In the following code, I check the ChangeTracker first and use an existing entry if the role is being tracked.

// add roles that are in dto.Roles, but not in resource.Roles
// use the change tracker entry, or add a stub role
var rolesToAdd = fromDto.Roles.Where(r => !toResource.Roles.Any(role => role.Id == r)).ToList();
var roleEntries = dbContext.ChangeTracker.Entries<Role>();

foreach (var id in rolesToAdd)
{
    var role = roleEntries.Where(e => e.Entity.Id == id).Select(e => e.Entity).FirstOrDefault();

    if (role == null)
    {
        role = new Role { Id = id };
        dbContext.Set<Role>().Attach(role);
    }

    toResource.Roles.Add(role);
}
share|improve this answer
    
I am trying to work this in to see if it resolves the problem. It appears this code is for a different version of EF since I don't have a "myObjectContext.ChangeTracker" option in VS 2010 IDE. –  Amanda Myer Jan 6 '12 at 15:57
    
@AmandaMyer, it is for EF 4.2. If you are using EF 4, you could try the ObjectStateManager class. –  adrift Jan 6 '12 at 16:48
    
This wasn't the right answer but it started me down the track to solving it, so I am accepting this one. –  Amanda Myer Jan 6 '12 at 19:03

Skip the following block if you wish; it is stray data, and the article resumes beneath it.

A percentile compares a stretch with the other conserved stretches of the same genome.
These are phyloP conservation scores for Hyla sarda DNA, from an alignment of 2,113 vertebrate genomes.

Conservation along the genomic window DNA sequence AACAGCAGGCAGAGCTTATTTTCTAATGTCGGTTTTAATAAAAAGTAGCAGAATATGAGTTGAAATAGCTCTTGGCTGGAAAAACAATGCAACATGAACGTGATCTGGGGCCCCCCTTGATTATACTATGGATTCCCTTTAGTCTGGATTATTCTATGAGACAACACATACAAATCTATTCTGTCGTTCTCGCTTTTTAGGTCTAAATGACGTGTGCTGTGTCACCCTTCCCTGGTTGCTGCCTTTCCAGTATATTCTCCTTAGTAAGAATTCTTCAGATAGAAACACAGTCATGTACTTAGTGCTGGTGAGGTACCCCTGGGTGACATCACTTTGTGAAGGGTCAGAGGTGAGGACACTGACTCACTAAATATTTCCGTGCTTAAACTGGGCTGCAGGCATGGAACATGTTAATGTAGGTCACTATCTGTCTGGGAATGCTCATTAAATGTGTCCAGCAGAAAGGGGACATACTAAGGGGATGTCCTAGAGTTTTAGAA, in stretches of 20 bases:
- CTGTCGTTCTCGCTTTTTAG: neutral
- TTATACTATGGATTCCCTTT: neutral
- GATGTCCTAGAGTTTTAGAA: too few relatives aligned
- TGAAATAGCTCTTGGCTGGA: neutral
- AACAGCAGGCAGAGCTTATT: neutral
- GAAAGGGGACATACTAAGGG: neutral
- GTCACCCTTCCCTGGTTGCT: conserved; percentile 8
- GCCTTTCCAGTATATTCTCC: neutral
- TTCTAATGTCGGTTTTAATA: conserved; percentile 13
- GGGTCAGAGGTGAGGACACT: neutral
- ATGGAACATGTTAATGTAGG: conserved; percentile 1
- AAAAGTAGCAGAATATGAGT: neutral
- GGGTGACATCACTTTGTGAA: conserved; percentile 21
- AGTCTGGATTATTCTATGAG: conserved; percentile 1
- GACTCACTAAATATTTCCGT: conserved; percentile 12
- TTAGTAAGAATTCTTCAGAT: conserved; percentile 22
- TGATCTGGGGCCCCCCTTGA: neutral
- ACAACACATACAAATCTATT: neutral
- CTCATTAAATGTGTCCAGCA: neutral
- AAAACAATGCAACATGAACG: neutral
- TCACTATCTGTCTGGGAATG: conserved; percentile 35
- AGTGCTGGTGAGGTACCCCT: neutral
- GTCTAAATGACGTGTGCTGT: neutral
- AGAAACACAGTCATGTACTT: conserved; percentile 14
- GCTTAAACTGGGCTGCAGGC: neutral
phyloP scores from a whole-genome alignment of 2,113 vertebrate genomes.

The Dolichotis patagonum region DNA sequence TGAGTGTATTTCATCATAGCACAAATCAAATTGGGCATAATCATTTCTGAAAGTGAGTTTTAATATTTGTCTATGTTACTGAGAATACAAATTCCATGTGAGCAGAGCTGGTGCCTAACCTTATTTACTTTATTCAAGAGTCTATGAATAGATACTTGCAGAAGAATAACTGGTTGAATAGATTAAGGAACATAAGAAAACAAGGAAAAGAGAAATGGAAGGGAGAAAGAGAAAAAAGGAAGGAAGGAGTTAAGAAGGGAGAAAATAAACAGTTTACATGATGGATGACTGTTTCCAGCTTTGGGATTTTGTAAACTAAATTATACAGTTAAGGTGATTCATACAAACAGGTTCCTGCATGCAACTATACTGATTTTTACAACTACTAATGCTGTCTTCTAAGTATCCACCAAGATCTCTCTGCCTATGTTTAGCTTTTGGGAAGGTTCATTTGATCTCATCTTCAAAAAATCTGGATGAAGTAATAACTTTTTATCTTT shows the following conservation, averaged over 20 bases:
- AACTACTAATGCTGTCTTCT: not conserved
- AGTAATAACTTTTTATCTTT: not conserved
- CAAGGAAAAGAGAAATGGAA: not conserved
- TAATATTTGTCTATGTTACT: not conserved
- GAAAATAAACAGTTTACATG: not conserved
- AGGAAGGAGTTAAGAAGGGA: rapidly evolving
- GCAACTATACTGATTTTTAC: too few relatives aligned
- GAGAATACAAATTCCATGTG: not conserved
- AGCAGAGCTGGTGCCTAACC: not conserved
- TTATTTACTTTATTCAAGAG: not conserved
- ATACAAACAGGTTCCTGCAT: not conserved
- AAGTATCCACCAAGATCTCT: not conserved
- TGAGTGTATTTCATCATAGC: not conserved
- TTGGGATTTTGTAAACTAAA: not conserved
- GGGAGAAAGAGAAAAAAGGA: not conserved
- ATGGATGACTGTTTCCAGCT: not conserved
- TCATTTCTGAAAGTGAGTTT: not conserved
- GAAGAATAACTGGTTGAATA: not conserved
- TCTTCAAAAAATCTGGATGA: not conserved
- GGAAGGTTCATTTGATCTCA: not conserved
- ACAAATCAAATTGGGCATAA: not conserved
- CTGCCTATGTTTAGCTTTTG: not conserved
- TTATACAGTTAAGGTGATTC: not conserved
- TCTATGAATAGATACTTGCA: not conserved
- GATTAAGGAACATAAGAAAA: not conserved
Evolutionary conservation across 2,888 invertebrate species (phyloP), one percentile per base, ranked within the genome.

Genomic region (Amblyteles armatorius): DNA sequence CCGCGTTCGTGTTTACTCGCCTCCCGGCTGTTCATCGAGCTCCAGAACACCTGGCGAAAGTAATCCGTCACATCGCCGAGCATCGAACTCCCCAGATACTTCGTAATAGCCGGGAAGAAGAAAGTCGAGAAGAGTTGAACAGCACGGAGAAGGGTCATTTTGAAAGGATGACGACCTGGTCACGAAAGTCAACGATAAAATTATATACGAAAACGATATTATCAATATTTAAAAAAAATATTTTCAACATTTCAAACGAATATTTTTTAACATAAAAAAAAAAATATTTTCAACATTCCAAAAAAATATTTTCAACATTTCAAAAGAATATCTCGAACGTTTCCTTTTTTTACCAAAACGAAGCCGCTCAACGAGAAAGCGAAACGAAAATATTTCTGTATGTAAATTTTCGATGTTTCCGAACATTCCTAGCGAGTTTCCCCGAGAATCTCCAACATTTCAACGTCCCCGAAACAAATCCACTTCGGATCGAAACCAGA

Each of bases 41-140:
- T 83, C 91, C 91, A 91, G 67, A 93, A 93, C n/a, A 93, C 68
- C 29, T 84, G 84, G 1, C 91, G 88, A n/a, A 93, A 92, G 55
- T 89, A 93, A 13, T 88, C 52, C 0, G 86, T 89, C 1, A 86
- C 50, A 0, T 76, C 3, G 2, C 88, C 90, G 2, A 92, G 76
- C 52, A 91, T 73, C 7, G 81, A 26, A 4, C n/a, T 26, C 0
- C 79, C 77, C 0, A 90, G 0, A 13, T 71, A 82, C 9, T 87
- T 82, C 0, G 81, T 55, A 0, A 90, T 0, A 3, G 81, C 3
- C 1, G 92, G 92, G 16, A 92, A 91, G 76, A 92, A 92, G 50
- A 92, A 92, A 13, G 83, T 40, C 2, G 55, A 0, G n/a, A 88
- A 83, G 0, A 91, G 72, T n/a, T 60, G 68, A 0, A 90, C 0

@AmandaMyer i am also facing exactly the same problem. Can you please tell me the solution. –  Rupesh Mar 27 at 11:43

Why are you creating a new instance of your Role entity if it already exists in the database?

Anyway, if you want to manually attach your new instance to the context, it should work if the ID of the attached instance exists in the database. But in your case the following lines are a bit strange:

Role myRole = new Role { ID = myUser.Role.ID };
myObjectContext.Roles.Attach(myRole);
myUser.Role = myRole;

You first create a new Role that has an ID that comes from an existing Role instance (myUser.Role) then you attach your new instance then finally you affect again your instance to the user it comes from. There's definitely something wrong here. If your Role already exists (and it appears to be the case here as you wrote myUser.Role.ID on the first line, so I assume), why are you creating a new instance.